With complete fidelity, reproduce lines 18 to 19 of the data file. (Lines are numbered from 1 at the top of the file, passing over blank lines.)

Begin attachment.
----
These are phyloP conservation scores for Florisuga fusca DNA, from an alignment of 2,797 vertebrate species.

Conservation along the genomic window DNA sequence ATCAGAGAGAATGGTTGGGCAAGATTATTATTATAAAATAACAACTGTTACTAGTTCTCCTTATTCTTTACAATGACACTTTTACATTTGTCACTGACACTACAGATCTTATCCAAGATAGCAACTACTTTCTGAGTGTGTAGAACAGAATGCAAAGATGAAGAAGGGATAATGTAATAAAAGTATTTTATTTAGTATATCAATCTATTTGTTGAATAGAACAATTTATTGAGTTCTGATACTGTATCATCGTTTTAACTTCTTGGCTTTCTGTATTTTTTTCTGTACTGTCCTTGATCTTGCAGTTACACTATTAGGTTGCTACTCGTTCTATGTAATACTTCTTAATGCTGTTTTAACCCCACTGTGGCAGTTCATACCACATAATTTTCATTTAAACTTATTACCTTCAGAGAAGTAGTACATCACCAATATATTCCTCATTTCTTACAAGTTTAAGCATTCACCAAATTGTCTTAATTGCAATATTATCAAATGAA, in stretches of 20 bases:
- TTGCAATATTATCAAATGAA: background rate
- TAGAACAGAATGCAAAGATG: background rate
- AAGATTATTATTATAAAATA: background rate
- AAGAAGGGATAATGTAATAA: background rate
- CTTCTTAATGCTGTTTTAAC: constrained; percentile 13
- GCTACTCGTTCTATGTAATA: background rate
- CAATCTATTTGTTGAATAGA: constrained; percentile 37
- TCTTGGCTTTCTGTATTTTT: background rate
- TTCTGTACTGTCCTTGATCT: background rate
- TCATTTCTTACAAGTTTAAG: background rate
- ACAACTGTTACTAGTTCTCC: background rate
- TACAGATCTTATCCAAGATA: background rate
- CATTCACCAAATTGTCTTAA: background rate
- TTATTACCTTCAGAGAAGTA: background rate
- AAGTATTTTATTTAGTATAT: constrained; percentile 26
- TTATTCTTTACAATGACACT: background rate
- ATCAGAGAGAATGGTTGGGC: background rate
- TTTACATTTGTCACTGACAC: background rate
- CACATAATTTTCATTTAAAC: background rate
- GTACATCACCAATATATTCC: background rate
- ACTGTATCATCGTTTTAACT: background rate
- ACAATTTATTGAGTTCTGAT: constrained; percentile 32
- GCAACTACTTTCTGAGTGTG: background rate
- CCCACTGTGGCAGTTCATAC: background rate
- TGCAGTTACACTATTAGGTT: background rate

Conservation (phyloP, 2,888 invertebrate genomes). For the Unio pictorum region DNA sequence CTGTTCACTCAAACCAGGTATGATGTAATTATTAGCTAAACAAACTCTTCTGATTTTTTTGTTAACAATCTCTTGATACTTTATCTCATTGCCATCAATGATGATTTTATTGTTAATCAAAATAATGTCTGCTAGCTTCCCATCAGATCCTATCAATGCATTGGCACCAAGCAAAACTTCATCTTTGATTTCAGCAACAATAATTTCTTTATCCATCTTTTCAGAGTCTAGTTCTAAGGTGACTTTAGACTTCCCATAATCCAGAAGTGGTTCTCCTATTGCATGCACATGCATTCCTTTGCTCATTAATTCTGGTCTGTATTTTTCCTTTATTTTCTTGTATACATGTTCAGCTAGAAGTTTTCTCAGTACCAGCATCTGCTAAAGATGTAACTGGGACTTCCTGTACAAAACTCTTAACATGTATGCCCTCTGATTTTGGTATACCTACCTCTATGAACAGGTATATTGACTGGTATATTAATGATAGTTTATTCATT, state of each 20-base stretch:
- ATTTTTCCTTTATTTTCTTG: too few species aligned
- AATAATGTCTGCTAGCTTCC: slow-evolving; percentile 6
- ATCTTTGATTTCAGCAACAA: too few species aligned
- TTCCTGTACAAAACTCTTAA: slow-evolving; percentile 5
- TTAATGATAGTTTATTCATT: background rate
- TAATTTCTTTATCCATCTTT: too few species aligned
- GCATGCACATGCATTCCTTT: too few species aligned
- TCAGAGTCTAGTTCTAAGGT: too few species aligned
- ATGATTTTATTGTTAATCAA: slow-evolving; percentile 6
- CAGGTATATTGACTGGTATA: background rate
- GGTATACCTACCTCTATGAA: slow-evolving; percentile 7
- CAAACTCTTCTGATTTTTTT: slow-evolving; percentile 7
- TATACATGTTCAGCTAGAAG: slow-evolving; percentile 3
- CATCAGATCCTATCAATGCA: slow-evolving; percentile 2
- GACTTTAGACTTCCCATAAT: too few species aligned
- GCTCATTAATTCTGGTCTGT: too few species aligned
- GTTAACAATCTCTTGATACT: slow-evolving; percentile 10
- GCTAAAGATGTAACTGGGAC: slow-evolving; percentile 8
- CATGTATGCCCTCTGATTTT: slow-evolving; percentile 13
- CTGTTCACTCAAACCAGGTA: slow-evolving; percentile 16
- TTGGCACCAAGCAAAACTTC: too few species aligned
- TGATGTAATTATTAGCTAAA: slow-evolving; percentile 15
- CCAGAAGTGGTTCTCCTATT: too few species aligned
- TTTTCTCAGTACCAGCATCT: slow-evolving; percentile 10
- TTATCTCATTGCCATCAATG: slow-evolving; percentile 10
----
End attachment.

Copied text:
- TTATTCTTTACAATGACACT: background rate
- ATCAGAGAGAATGGTTGGGC: background rate